YOUNGSTOWN, Ohio (WYTV) – They’re not even old even to vote, but a group of local students is being called the Peacemakers.
The teens want to help reduce violence in Youngstown and are starting with a meeting involving the mayor and police chief.
The group consists of about 57 students from Youngstown City Schools, Youngstown Christian School, Summit Academy and the Academy of Urban Scholars who are working with teachers, counselors and members of the C.I.R.V. (Community Initiative to Reduce Violence) with a mission to look at their peer setting and set up programs and processes to make sure violence doesn’t happen in their schools.
The Peacemakers presented their plan Tuesday to Mayor John McNally and Police Chief Robin Lees.
“We are going to take 50 freshmen and we are going to ask them questions. We are going to have small groups to connect with them to help them become leaders,” said East High School junior Tawanda Dowd.
Assemblies, leadership programs and mentoring younger students will all be part of the program. Guy Burney with Youngstown C.I.R.V. said students at this age are very capable of taking on issues such as bullying, violence and peer pressure adding that they are more aware than adults of what is going on and how to manage conflicts.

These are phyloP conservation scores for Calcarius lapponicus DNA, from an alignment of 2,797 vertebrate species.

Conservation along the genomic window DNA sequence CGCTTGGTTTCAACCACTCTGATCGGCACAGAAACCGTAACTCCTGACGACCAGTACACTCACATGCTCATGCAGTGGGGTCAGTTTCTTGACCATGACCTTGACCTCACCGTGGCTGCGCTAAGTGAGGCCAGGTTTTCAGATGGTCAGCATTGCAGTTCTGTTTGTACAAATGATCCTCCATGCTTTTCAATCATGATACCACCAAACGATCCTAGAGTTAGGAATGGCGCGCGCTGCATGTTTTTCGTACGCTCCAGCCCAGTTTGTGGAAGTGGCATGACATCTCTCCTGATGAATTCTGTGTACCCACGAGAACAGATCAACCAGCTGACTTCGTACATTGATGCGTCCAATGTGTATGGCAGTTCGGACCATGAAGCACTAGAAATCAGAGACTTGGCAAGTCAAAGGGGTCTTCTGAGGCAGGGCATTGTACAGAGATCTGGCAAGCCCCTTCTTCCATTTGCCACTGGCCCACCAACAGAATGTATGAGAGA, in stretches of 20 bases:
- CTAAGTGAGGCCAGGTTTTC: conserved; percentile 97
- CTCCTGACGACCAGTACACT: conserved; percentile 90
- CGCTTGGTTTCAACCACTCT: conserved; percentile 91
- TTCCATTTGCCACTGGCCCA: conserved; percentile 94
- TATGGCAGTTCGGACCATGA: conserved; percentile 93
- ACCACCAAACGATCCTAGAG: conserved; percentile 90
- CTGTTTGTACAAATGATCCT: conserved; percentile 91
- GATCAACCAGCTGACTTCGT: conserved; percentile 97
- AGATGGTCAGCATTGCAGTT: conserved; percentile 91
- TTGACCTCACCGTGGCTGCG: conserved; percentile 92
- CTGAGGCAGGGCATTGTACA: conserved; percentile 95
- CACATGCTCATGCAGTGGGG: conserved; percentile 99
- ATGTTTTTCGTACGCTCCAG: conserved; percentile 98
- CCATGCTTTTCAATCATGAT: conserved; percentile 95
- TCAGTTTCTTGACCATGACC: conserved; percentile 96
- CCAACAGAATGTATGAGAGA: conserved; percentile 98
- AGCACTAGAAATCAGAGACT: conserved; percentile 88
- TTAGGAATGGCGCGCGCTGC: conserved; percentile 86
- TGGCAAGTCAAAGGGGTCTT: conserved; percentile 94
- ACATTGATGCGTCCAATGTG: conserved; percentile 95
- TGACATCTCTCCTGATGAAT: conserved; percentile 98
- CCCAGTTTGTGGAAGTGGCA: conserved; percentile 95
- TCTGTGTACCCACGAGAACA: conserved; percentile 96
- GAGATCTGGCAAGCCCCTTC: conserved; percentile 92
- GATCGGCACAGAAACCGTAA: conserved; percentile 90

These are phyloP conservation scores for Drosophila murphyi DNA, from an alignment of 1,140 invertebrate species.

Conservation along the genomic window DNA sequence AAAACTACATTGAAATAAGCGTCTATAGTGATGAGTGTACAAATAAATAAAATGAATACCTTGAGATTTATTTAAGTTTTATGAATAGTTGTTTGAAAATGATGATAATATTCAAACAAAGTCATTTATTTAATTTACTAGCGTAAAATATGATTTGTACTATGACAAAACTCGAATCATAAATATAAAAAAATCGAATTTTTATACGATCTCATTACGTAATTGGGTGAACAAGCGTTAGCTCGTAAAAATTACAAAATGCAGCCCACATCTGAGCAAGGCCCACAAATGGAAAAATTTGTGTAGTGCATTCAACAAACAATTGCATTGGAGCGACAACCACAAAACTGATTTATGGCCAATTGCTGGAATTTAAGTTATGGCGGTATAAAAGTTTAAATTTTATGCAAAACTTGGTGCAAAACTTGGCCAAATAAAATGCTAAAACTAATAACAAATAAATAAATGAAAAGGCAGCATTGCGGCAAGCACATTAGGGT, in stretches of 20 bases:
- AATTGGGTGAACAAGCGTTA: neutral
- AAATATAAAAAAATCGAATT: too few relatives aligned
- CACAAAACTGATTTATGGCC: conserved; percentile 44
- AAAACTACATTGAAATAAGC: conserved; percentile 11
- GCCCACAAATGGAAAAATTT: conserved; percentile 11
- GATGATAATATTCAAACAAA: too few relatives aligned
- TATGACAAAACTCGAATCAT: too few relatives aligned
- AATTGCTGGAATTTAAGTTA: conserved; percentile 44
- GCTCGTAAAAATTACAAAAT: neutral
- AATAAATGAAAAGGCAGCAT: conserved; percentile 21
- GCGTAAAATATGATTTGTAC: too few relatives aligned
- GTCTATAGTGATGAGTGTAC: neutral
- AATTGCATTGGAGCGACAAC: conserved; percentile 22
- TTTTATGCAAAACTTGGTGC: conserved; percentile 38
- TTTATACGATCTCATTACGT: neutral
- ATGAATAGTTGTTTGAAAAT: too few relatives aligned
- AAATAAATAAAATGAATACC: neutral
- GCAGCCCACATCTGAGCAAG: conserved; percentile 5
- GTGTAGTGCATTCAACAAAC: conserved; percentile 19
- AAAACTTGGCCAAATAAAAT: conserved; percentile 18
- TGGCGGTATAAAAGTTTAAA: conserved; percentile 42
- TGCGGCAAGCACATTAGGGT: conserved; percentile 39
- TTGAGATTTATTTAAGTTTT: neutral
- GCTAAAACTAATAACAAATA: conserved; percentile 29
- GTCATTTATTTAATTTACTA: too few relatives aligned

“They are more than capable to look at these issues and not only look to solve them, but prevent the younger generation from getting involved in those things,” said Burney.
Darrick Alvarez is a junior at Youngstown Christian School and one of his initiatives involves a special place for students to air their concerns anonymously.
“We are introducing this project called a prayer box for Jesus that people can tell their problems and it all remains anonymous,” Alvarez said.
The mayor is on board with the plan. He said students helping students is a path to leadership.
“We need young people to step up and become leaders in their neighborhoods and this is a great way to do that,” McNally said.
The Peacemakers will eventually make themselves available for students who want talk in person and address their problems.